After eight years of clinical therapy, Christopher’s doctor decided to take a new approach, and prescribed hippotherapy for this budding teenager. Felicia found McKenna Farms and Christopher began equine therapy.

And he began to talk.

What a milestone for a family whose child has never spoken a word! Their world changed in an instant. Now, after two years of hippotherapy, Christopher has graduated to therapeutic riding.

Now, when Christopher wants to go out, he can say “shoes.” If he needs a shower, he says “wash-wash.” When it’s time to go the bathroom, he can tell his mom “flush toilet.”

After two successful years of hippotherapy, Christopher has graduated to therapeutic riding, which will help him maintain and improve flexibility, balance, and muscle strength. In order to maintain continuous progress, consistent weekly therapy is vital. Felicia is able to pay for one therapeutic riding session a month. Jacob’s Fund underwrites the other three sessions each month to ensure uninterrupted therapy for Christopher, to maximize his potential.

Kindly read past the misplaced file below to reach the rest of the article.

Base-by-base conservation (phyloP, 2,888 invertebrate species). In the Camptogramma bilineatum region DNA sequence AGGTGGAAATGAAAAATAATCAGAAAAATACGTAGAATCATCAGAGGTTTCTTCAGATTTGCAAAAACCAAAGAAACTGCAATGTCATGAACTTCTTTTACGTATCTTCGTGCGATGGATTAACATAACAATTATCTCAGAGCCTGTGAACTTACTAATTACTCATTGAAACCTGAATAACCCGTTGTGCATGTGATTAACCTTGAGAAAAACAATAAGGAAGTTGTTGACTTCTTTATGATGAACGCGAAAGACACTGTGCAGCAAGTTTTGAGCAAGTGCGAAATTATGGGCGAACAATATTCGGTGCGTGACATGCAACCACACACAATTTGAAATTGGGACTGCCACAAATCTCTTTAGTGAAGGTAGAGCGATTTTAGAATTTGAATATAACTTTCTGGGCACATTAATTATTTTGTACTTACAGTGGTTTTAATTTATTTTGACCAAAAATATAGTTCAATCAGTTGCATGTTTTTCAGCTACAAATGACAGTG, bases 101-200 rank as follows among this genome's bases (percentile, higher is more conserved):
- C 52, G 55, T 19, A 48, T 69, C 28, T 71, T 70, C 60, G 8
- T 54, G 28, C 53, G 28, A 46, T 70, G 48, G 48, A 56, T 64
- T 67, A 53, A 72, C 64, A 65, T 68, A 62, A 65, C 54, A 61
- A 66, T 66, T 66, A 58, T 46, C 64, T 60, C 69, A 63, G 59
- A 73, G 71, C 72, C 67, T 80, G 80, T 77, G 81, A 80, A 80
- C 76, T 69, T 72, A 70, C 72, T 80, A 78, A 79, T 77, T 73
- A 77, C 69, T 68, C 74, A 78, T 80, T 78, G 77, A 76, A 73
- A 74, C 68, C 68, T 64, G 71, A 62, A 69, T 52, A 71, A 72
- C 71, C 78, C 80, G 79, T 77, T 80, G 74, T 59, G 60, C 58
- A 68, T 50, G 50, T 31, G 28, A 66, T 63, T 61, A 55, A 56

Christopher’s speech triumph and the amazing and sometimes unexpected accomplishments of kids like him are what drive Jacob’s Fund‘s efforts. Your support makes it possible. We simply could not do this without you. Thank you. And please click on the link below for our video showing what your support means to disabled children.

Christopher, his brother, and therapist Stephanie
Christopher, his brother, and therapist Stephanie
Hippotherapy includes riding backward
Hippotherapy includes riding backward

Links:

Feb 3, 2014

Pneumonia a real threat in winter

Baby WZX (in orange)
Baby WZX (in orange)

Pneumonia is a serious threat to the children we support. This treatable infectious disease is one of the leading causes of death in China: it is the number one cause in rural areas; in urban areas, fourth. Data suggests that there are approximately 2.5 million documented cases of pneumonia in China annually. Of those cases, 125,000 (5%) people die of pneumonia-related illness.